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BANKRUPTCY FRAUD Lawyer

Individuals and businesses will file for bankruptcy when they have more debts than they can realistically manage. After an individual or a legal entity files for bankruptcy, they can no longer be harassed by creditors and creditors can no longer threaten them with a lawsuit. Instead, creditors must go to the bankruptcy court where the bankruptcy petition was filed. There, the judge will determine how much debt should be repaid based on the amount of property the individual filing for bankruptcy owns. The idea of bankruptcy is allowing an individual or a business to start fresh without having crushing debts.

According to the law, anyone who files for bankruptcy while at the same time concealing their assets or making false statements about their assets while they are under the penalty of perjury, destroys financial records that are pertinent to the case being considered, takes a bribe, or files false claims has committed bankruptcy fraud. This is a serious federal crime.

In some instances, bankruptcy fraud is also seen as a civil crime. The difference between the two is that a federal charge of bankruptcy fraud requires individuals to knowingly act in a fraudulent manner. A civil charge of bankruptcy fraud usually stems from a mistake in paperwork and is not the result of deception or cheating.

Concealing Assets

The primary form of bankruptcy fraud stems from individuals attempting to hide or conceal assets that they have. They intentionally attempt to block the bankruptcy court from finding out what they own. When an individual or business files for bankruptcy, the bankruptcy court is going to do an inventory of all of their property, come up with a combined value, and create what is known as a bankruptcy estate. This is then used to determine how much a person filing for bankruptcy can pay their creditors or how a payment plan should be restructured. Some individuals will deceitfully attempt to hide property from the court, hoping to minimize the amount they have to pay back to creditors. This is a federal crime and can result in jail sentences. Anyone who is being accused of concealing assets must speak to our criminal defense attorneys immediately.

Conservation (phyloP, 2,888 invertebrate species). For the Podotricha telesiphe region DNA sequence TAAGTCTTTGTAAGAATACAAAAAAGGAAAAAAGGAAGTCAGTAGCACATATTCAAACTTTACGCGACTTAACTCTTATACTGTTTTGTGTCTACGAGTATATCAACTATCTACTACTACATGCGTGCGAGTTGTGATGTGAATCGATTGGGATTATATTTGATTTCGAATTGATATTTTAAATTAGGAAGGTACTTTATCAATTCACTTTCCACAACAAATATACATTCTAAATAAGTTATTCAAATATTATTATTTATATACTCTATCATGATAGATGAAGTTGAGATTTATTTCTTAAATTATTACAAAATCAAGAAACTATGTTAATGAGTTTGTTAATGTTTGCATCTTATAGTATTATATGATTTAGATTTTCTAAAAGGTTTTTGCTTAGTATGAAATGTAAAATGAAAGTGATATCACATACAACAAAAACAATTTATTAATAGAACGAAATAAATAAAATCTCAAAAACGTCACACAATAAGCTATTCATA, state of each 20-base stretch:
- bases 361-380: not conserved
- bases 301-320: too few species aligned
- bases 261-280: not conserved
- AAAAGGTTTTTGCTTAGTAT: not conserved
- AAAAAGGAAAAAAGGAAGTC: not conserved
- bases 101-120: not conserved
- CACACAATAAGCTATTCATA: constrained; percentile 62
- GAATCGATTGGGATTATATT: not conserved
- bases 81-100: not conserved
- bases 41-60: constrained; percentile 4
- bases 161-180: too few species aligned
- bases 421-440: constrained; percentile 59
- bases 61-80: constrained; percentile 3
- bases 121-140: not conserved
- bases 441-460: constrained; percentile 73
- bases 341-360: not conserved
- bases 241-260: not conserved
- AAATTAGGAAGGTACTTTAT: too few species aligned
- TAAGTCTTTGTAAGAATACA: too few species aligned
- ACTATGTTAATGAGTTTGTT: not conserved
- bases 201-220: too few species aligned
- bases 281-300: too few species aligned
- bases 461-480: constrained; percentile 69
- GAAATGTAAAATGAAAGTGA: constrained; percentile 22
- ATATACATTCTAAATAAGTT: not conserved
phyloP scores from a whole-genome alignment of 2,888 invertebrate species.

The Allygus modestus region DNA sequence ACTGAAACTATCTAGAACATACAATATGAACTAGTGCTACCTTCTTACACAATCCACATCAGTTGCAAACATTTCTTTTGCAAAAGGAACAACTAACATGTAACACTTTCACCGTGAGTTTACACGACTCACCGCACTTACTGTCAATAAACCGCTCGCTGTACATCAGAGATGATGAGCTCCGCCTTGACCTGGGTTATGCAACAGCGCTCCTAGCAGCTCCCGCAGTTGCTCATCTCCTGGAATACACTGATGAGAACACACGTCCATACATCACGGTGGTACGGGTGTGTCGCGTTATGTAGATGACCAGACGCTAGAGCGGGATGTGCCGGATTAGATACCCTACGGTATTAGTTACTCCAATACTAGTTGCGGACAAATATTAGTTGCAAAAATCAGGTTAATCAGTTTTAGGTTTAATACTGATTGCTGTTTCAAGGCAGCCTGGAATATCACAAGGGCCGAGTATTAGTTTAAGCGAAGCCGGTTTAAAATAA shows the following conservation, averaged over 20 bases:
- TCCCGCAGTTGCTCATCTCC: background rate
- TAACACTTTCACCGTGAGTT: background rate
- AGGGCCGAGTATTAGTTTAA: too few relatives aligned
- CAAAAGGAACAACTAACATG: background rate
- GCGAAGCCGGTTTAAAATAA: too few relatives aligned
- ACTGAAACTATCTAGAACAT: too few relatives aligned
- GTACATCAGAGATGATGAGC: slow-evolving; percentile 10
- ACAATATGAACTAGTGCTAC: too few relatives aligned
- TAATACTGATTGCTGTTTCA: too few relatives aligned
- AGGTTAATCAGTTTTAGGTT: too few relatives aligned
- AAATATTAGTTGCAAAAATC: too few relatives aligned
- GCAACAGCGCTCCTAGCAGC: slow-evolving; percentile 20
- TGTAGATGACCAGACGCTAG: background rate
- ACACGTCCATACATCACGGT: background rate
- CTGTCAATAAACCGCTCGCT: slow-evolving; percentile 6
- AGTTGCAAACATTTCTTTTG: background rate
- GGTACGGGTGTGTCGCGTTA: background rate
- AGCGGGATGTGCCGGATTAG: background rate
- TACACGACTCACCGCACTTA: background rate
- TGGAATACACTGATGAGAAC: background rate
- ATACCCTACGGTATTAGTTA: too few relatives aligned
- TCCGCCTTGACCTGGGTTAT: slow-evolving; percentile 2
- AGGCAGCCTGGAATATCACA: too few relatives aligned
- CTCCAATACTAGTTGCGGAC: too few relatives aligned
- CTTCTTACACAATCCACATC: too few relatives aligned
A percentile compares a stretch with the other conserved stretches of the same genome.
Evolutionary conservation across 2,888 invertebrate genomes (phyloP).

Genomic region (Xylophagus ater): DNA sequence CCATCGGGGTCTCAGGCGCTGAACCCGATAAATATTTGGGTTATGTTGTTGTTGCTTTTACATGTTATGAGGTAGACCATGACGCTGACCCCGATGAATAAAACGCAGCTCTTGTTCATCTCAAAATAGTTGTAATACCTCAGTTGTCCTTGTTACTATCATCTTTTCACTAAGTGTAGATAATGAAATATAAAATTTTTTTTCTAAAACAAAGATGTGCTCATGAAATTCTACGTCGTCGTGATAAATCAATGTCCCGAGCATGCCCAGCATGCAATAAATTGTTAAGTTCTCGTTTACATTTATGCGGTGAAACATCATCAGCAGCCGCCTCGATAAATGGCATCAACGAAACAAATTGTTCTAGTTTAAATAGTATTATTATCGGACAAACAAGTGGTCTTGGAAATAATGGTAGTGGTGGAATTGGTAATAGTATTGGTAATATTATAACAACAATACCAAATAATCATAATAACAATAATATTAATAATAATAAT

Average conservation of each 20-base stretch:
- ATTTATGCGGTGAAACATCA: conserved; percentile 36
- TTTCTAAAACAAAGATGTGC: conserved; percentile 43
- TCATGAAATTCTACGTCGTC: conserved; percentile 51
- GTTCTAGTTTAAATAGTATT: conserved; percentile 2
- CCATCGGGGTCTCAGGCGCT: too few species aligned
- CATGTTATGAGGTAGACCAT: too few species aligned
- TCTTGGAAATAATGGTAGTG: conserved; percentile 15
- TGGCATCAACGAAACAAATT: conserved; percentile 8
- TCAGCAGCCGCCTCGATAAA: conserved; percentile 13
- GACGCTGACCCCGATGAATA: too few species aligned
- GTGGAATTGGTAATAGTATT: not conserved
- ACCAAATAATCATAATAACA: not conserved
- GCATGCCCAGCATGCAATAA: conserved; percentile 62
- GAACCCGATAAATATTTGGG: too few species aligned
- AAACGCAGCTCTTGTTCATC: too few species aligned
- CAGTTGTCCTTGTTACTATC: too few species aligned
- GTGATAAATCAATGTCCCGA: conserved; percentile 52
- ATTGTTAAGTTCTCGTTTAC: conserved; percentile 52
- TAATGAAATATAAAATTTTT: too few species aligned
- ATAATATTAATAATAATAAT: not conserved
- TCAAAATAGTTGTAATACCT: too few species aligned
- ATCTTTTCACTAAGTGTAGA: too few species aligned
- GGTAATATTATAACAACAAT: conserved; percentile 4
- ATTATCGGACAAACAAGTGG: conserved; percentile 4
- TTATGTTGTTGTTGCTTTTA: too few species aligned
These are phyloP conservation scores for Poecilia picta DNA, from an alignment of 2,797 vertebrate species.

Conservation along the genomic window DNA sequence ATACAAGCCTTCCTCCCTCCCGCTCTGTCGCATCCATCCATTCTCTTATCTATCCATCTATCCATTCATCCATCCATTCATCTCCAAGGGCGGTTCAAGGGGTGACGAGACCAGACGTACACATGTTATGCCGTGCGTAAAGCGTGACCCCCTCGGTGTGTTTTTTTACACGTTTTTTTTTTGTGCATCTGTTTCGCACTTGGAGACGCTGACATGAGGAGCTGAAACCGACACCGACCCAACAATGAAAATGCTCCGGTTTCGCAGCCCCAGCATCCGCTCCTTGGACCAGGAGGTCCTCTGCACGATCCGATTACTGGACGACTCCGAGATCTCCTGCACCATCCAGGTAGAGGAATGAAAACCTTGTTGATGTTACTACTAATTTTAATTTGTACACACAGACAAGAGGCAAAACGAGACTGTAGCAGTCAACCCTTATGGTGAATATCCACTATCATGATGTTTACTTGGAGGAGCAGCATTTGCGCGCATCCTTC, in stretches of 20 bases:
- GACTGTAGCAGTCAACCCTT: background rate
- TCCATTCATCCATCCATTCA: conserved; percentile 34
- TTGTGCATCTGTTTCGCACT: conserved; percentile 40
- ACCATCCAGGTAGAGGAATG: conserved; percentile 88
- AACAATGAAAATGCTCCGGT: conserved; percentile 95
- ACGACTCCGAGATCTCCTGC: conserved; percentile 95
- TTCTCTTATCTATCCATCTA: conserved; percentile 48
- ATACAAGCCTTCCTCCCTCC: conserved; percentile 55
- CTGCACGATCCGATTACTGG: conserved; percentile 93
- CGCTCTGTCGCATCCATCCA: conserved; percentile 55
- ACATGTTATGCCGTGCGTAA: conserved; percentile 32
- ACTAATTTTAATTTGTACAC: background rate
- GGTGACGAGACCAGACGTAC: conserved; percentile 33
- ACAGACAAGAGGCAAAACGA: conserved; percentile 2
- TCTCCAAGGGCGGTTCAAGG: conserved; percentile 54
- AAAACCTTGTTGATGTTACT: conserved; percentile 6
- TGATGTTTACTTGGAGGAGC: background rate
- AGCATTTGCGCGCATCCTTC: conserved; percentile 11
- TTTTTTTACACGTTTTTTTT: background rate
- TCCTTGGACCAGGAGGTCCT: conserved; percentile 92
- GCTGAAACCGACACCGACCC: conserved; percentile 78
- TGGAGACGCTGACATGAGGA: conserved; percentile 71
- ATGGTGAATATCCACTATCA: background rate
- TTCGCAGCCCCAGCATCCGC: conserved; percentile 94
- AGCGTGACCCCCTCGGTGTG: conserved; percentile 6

Bribery

Bribery happens between the individual filing for bankruptcy and the creditor. Some try to bribe creditors in an attempt to convince them not to file a claim. They will offer the creditor a cash payment if the creditor in turn does not file a claim.

It is impossible to accidentally commit bankruptcy fraud. For example, if an individual had an expensive piece of art that was left to them by a long-lost uncle and the individual never had possession of the art, so they forgot to include it in the information presented to the bankruptcy court, this is not fraud. This is forgetfulness. Criminal fraud involves a conscious attempt to deceive the court.

Bankruptcy fraud is a broad category and includes many different activities that are done with the purpose of taking advantage of the bankruptcy process. These actions would include intentionally destroying important documents, lying to the court, filing for bankruptcy in multiple states at the same time, starting a business with the hopes of getting credit and then filing for bankruptcy to avoid paying back the credit. Anyone who is charged with bankruptcy fraud must talk to a criminal defense attorney.

The penalties for bankruptcy fraud are severe. Civil penalties include forfeiture of discharge rights. It can also include loss of exemptions.

Prison: Criminal penalties include prison time of up to 5 years for every act of bankruptcy fraud committed.

Probation: Probation is a possibility in bankruptcy fraud cases and can last from between 3 to 5 years. In extreme circumstances, longer sentences may be possible. Probation will require interaction with the probation officer and avoiding committing more crimes.

Fines: The fines for bankruptcy are very steep. The court has the option to impose fines of up to $250,000 for every act of fraud committed. These fines can be imposed in addition to prison time and other penalties.

Talk to an Attorney

Bankruptcy fraud is a very serious crime. There are civil and criminal punishments that come into play. If you are being charged with bankruptcy fraud, you must speak to an attorney immediately. Even if you are already working with a bankruptcy lawyer, you need to speak to a criminal defense attorney. The majority of bankruptcy lawyers do not know how to handle the criminal justice process. Only a lawyer who works with the criminal justice system can provide you the protection from criminal prosecution you need.

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